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The SCHLOSSLICHTSPIELE show will go on!
Karlsruhe city council votes to continue event through 2020
Good news for all fans of the KARLSRUHE SCHLOSSLICHTSPIELE: The KARLSRUHE SCHLOSSLICHTSPIELE light show will continue to be held at the Karlsruhe castle through 2020, following a unanimous decision by the Karlsruhe city council.
In 2018, the SCHLOSSLICHTSPIELE will be held from July 28th to September 9th. On Saturday, August 4th, no light show will be held due to the KAMUNA museum night, which will be happening inside the castle at the Karlsruhe Museum.
The KARLSRUHE SCHLOSSLICHTSPIELE premiered in 2015 in honor of the city’s 300th birthday. Since then, the program has attracted roughly one million visitors to the castle’s forecourt, making the castle the focal point of leisure activity in the city.
So in 2018, we can once again look forward to six weeks of unique and breathtaking light projections at the KARLSRUHE SCHLOSSLICHTSPIELE.
Let’s continue to light up the castle in the years ahead!
Artists of SCHLOSSLICHTSPIELE 2018 will be announced
The Hungarian artist group Maxin10sity, who were celebrated by the audiences of the SCHLOSSLICHTSPIELE in Karlsruhe in 2015, 2016, and 2017, will present their new work I’MMORTAL [Immortal/I am mortal] this year. For the new show, Maxin10sity will cooperate with acrobats of the Recirquel Company from Budapest. The company will take on various roles, including the role of Asheem, a circus artist, who achieved immortality after a fall. Acrobatic elements from the contemporary circus repertoire and mapping complement each other to create a new visual genre.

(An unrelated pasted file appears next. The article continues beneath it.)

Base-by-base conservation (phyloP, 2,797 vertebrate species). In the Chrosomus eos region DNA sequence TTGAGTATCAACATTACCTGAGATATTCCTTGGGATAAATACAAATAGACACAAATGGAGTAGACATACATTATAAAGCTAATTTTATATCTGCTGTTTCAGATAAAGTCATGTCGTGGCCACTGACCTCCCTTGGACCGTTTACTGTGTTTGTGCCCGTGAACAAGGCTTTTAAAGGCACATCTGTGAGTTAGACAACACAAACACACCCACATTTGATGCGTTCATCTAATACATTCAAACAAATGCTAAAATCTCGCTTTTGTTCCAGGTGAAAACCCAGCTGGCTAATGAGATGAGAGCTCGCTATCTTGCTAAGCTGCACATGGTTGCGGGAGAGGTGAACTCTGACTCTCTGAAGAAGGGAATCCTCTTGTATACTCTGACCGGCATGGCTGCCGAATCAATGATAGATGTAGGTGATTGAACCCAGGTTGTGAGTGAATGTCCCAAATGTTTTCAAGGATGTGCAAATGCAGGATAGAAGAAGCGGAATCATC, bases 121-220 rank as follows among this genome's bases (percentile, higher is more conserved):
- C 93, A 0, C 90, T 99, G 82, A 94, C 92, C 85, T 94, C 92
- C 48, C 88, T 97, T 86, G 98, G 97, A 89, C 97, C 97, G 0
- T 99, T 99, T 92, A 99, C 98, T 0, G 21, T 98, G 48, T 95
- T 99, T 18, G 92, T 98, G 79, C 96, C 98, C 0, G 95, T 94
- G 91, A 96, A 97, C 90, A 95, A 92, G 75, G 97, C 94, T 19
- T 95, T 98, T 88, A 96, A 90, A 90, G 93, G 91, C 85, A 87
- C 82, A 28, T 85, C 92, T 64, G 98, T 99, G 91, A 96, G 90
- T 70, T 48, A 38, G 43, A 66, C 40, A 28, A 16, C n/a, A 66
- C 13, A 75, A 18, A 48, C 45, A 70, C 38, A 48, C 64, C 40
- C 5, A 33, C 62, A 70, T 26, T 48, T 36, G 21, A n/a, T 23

Photo: Maxin10sity, l´IMMORTAL, 2018
Maxin10sity on the Web:
»The Object Of The Mind«
For the first time, the artist collective Global Illumination has created a show for the SCHLOSSLICHTSPIELE: The Object Of The Mind. In their show, Global Illumination recount the technological developments that have led to our interconnected information society. The show starts in the era of analogue machines and moves on to punch cards, 8-bit processors and PCs, and all the way to artificial neuronal networks. They tell the story of devices, machines, and codes, which initiated the digital transformation and opened a realm for people’s creative imagination. Global Illumination is a collective of visual artists and filmmakers, which creates short-films, animations, video-mappings, and AV performances. The collective vision of Global Illumination is to connect stunning, original visuals with enlightening messages.
Photo: Global Illumination, The Object Of The Mind, 2018
Global Illumination on the web:
László Zsolt Bordos, also known as Bordos ArtWorks, is an artist living in Budapest, Hungary. His early activities as a "Visual Jockey" for 3D animations, his participation in gigantic facade projections and his unusual video projections and 3D mapping projects make him a pioneer of the genre. He studied at the Hungarian Academy of Fine Arts, Budapest, and at the MediaLab UIAH (University of Art and Design) in Helsinki. For his new show MEMORIES, the 3D artist creates an imaginary storage space where the artist's personal memories are stored. Using data visualizations, glitches and data mosh, Bordos links these real memories to his idea of how these memories are stored: "I imagine that the location for our memories is a fragile place. Some memories are lost forever because we forget. Glitches, for example, are a perfect way to visualize our forgotten memories, as the title suggests." With MEMORIES, László Zsolt Bordos succeeds in visualizing our memory artistically. Neuroscience promises: In the future, computer models will be able to completely reconstruct our memories.